by John Mendelsohn
Rolling Stone, March 3, 1970
P. McCartney (he of "Urban Spaceman" "Those Were the Days," and others fame) has scored once again from the Producer's side of the street, the score this time being a somewhat wonderful McCartney- composed and produced Badfinger single which comes to us from the Magic Christian soundtrack, which ought not to be confused with "Come and Get It" by the Magic Christians. (Commonwealth C-3006).
"Come and Get it" on first listening seems a trifle more easily resisted than your usual McCartney song, because it's a trifle less tuneful than your usual McCartney song. It's catchiness is rather in its understated but insistent rhythmicness.
The most striking thing about the record is the excellent drum work (Paul certainly knows how to get the best out of his drummers, judging from this and recent Beatle recordings), which is beautifully recorded and perfectly mixed with the tambouring and bass. In the absence of an out-front lead instrument (the piano is just blocking chords), the drums in fact come out as the lead instrument. Considering how few are playing, the instrumental fullness on the record is amazing.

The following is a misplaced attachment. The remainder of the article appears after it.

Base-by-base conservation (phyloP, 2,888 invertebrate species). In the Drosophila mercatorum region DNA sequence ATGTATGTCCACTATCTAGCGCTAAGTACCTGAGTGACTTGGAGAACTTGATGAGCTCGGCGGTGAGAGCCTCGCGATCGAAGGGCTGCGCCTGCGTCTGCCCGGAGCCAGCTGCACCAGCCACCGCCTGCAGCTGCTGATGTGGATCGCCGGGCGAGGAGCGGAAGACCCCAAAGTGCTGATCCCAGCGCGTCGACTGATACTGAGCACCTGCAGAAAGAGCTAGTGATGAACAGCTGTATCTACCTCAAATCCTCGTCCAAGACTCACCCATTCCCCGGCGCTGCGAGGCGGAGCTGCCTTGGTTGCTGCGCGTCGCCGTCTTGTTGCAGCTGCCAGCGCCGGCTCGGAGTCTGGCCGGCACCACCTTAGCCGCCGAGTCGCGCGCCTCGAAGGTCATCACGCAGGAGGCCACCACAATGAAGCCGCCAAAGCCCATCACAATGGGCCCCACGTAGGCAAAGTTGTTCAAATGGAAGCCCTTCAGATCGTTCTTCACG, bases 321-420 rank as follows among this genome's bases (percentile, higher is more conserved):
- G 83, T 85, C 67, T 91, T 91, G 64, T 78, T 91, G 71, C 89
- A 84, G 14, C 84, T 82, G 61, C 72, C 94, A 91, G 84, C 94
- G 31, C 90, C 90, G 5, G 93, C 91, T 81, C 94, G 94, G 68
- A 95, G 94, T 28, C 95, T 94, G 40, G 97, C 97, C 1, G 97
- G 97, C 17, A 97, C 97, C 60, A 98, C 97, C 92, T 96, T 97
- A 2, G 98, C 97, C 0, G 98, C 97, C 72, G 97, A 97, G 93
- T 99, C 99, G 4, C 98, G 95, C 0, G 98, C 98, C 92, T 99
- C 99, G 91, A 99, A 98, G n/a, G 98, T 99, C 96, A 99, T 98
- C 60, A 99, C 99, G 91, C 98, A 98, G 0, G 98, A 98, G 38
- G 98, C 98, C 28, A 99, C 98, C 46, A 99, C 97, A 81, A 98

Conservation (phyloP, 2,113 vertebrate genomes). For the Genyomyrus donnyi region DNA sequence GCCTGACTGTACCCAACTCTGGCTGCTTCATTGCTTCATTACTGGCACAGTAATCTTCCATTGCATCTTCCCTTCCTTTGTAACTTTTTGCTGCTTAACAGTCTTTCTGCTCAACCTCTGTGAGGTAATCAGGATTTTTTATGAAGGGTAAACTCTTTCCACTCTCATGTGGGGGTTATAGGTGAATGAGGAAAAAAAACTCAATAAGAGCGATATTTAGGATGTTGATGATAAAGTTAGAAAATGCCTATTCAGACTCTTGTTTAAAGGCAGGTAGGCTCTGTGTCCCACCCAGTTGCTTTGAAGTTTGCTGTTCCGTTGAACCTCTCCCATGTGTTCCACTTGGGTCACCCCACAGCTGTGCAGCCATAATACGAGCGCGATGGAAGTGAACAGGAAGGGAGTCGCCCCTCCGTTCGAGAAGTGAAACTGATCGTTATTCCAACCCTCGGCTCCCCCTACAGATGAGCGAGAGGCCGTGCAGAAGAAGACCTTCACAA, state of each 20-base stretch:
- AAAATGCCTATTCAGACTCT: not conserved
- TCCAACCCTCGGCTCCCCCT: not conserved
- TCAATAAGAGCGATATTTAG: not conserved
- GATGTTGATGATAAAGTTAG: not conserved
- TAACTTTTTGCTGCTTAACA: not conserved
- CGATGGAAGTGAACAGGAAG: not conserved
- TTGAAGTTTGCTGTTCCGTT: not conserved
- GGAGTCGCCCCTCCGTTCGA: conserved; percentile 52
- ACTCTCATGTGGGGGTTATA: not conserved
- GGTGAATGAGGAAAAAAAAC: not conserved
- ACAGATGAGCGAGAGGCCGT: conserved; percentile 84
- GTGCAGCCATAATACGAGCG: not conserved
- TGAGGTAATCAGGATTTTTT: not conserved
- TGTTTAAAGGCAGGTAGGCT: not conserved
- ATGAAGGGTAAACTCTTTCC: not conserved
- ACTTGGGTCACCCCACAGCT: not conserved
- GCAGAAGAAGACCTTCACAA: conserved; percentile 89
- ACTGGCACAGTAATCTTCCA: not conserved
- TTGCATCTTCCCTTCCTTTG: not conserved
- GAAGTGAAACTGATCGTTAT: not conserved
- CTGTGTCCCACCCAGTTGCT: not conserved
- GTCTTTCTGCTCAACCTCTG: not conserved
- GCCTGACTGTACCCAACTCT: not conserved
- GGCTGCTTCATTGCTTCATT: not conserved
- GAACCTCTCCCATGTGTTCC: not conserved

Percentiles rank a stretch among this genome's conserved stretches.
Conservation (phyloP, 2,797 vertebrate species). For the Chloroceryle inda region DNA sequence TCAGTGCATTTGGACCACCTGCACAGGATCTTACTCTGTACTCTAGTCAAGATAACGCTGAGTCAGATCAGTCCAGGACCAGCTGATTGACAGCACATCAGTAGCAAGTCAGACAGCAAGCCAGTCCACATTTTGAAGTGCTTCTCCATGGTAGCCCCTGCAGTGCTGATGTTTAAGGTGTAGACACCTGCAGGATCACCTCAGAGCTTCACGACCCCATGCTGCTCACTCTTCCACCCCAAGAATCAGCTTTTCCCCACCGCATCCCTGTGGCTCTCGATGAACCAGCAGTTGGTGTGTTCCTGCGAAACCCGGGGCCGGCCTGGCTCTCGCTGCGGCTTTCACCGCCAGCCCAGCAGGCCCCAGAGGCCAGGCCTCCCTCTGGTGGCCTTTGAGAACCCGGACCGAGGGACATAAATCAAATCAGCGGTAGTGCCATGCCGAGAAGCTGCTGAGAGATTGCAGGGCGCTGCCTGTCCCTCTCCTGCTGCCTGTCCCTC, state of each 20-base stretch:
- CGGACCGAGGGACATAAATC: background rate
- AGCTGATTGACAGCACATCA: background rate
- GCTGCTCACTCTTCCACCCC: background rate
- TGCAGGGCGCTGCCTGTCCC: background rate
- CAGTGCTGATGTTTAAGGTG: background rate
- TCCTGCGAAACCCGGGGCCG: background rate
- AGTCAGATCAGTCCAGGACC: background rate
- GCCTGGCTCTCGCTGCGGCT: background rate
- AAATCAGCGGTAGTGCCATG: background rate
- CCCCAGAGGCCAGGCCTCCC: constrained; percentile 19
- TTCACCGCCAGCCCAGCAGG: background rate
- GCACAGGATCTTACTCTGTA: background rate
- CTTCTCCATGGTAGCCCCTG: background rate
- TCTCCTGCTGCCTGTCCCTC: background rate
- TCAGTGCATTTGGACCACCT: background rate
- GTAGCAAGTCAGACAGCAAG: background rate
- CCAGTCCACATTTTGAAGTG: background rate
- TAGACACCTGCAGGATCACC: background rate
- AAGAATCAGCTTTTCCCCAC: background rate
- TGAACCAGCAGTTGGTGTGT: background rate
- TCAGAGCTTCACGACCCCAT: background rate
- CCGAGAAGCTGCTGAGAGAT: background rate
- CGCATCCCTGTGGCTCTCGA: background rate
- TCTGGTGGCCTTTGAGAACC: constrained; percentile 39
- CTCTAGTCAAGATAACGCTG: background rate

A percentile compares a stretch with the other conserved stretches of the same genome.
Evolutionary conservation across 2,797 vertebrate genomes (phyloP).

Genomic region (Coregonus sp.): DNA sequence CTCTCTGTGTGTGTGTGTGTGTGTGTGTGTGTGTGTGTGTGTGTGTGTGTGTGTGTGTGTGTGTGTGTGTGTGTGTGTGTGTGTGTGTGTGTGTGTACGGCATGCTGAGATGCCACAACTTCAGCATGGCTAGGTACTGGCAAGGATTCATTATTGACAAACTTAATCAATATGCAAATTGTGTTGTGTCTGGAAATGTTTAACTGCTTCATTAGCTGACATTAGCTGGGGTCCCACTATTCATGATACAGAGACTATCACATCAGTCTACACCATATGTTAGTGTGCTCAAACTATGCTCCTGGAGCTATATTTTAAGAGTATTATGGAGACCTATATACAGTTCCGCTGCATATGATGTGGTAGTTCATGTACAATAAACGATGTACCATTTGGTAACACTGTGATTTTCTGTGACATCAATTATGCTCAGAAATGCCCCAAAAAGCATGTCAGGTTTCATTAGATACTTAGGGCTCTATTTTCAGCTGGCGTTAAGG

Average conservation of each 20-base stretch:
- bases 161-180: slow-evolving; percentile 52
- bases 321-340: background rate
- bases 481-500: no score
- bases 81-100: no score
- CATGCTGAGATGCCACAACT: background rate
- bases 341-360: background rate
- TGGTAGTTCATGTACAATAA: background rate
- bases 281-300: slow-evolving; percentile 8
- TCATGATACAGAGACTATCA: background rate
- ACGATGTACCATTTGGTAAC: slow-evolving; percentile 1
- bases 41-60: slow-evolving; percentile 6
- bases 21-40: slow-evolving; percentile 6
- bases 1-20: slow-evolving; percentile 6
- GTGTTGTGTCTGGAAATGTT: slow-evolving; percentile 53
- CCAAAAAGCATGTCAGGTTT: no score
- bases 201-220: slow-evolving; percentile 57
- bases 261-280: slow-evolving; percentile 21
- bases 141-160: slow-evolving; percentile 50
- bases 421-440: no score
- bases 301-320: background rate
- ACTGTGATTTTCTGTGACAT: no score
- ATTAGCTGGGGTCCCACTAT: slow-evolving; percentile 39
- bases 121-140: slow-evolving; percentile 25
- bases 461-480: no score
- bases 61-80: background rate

Don't miss the B-side, another excerpt from the Christian score called "Rock of All Ages" (an original), which, with its screechy voices and thundering eight-beats-per-bar bass, reminds one of "I Saw Her Standing There." A nice English counterpart to the most recent Creedence Clearwater single.
[A note of immense historical interest.] Before being convinced by their Beatle mentors to switch to Badfinger, the boys used to rush about billing themselves as the Iveys, under which name they did a splendid early-English-Sound slowie last year called "Maybe Tomorrow" (Apple 1803). Perhaps you had the inestimable good fortune of hearing it on AM radio. If not, find a copy and buy it. It's contrived datedness will refresh you.